You’re the designated family photographer and historian. You’re the one your mother is going to call to say, “Remember that deep-fried turkey we had for Thanksgiving a couple of years ago? Can you send me a picture?”
If you have an organized filing system for your photos you’ll be able to say, “Sure. Do you want me to make a print or just send you a digital file?” Then you’ll go to your computer, quickly pull up the Thanksgiving photo and get a copy on the way to mom.
In my professional photography business I have a massive FileMaker Pro database I use to keep track of roughly a quarter million individual frames. I can search several ways to find just what my clients are looking for. You probably don’t need to channel your inner librarian to quite the same extent but if you don’t have a system at all you’ll never find anything.
In addition to my database I have a hierarchical filing system on my computer where I store the actual image files. At the top level are years. Then I have big categories like flowers, streams, mountains, gardens, and portraits. The third level is a combination of date and location. Then there are the actual image files.
Here’s what a piece of my library looks like in Windows Explorer. In this example the directory shows that I photographed beaches on March 18, 2012 at Deception Pass State Park. Note that the file names in the right-hand panel are just numbers. Those are my Image IDs, which are refernced in my database. Each one is unique, but gives no information about the content of the image itself. The .cr2 files are my camera raw originals; the .xmp files are “sidecars” that contain metadata about the photos, including captions.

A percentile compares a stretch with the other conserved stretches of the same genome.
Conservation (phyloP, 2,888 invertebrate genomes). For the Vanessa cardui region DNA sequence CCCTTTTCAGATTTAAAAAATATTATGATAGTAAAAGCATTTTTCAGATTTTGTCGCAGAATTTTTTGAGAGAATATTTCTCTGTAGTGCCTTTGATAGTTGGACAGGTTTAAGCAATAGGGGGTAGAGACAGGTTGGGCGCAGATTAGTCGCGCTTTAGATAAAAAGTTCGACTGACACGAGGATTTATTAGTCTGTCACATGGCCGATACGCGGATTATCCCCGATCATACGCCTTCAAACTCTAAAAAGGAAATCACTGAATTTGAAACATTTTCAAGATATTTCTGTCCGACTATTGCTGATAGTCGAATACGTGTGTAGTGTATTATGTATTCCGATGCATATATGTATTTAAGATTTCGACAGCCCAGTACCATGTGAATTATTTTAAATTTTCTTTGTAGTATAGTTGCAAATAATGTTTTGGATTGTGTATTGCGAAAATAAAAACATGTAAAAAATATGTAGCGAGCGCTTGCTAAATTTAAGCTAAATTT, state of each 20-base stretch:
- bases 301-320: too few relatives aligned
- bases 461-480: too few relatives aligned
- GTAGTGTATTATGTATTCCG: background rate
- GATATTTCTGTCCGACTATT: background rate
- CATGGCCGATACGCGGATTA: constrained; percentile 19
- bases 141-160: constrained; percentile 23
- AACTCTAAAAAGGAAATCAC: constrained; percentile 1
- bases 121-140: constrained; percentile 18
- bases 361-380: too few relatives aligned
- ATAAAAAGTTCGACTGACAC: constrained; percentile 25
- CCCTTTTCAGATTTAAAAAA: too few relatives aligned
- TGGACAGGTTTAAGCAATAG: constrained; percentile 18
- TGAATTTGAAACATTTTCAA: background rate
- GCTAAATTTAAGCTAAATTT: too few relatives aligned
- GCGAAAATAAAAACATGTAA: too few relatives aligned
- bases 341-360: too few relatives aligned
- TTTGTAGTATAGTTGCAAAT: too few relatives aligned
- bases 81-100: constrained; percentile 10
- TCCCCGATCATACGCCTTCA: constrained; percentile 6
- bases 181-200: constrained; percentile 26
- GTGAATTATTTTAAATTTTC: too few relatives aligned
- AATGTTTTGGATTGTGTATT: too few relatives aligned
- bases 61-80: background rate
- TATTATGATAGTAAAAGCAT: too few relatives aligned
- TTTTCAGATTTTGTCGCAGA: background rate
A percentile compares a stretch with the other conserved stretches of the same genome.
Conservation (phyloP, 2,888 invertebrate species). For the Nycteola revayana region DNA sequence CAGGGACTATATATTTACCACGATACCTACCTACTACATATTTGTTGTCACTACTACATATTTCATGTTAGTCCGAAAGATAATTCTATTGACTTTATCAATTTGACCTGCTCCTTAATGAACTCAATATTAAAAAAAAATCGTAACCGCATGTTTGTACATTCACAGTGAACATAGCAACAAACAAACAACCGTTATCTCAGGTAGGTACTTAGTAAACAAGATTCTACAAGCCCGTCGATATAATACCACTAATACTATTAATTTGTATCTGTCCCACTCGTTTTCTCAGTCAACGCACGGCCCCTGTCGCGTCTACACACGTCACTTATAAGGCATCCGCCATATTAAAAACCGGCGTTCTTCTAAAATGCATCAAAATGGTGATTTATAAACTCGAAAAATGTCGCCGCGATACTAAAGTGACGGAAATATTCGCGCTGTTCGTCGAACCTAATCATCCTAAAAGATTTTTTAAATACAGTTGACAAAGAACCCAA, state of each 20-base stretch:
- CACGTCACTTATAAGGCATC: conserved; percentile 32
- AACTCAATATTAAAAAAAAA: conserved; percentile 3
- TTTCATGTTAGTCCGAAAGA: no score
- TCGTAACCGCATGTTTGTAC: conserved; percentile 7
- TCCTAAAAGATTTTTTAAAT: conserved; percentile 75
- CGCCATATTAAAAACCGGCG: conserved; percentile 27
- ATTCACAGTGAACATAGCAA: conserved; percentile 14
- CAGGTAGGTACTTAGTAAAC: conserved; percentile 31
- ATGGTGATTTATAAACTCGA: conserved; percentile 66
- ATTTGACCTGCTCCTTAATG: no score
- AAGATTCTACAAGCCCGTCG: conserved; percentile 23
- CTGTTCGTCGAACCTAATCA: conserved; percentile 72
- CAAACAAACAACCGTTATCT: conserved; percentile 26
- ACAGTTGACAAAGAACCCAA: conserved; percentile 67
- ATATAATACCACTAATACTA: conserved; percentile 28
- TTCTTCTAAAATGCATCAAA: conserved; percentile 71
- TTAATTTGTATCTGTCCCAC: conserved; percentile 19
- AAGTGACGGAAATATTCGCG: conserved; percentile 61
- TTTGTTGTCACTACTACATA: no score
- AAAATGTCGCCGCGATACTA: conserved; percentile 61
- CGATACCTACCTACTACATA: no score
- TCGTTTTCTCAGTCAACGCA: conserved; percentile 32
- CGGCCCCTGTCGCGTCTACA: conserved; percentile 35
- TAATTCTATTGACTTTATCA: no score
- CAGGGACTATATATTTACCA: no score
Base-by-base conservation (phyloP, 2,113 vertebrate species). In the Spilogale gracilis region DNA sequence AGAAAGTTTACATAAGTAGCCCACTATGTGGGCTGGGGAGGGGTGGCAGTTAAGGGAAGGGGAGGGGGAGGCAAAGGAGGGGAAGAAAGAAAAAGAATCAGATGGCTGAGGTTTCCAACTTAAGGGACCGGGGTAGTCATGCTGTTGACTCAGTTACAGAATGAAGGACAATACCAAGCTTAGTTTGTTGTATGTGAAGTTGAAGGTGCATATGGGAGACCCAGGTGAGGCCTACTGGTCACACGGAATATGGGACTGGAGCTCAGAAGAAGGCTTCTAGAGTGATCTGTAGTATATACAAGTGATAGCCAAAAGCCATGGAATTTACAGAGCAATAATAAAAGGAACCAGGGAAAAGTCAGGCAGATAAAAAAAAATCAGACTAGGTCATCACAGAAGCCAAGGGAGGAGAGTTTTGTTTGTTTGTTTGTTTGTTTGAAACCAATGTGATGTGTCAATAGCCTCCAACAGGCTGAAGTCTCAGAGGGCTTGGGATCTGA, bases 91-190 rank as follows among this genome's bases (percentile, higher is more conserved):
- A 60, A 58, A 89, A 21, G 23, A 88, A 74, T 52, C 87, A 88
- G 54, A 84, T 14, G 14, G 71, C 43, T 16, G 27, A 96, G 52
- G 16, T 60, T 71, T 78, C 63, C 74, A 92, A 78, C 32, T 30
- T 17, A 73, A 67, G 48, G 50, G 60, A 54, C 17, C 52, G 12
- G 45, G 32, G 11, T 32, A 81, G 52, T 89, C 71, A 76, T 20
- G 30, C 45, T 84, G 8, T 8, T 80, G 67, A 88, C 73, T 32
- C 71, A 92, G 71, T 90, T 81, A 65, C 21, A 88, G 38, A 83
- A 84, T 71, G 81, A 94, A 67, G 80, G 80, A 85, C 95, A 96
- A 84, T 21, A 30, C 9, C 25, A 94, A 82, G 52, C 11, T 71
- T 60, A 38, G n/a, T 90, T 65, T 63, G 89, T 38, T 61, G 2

OK, so that’s the structure. But how do I know what those photos look like? My database has a text description, but that’s all. I also use the image browser programs Breeze Browser, the wierdly-named Irfanview, and Adobe Lightroom. Here’s what the same directory looks like in Lightroom.
Lightroom, in addition to letting me view and adjust my photos, is also a database. In the right-hand pane you can see the caption I wrote for the first photo of Deception Island. You can search for text in the caption field, or you can get sophisticated and enter a bunch of keywords that are also searchable.
Going back to our example of the Thanksgiving photo, if you’d entered caption information you could search for “Thanksgiving” and bring up all your Thanksgiving photos. You could filter by year and just show those for 2010. You could search for every photo that includes the names of your children, or the turkey.
The key to making all this work is entering the information about the photos in the first place. It’s just like your grandmother used to do, writing everyone’s name and the date on the back of prints before putting them in an album. Except now you’re adding the information to your digital files and using a database to help you find your photos faster.
This is just a quick introduction to a very big topic called Digital Asset Management. There are whole books on the subject. One I referred to when setting up my system is by Peter Krogh, The DAM Book: Digital Asset Management for Photographers.
The important thing is to have some system for storing and finding your photos. Keeping them on the memory card in your camera just doesn’t cut it.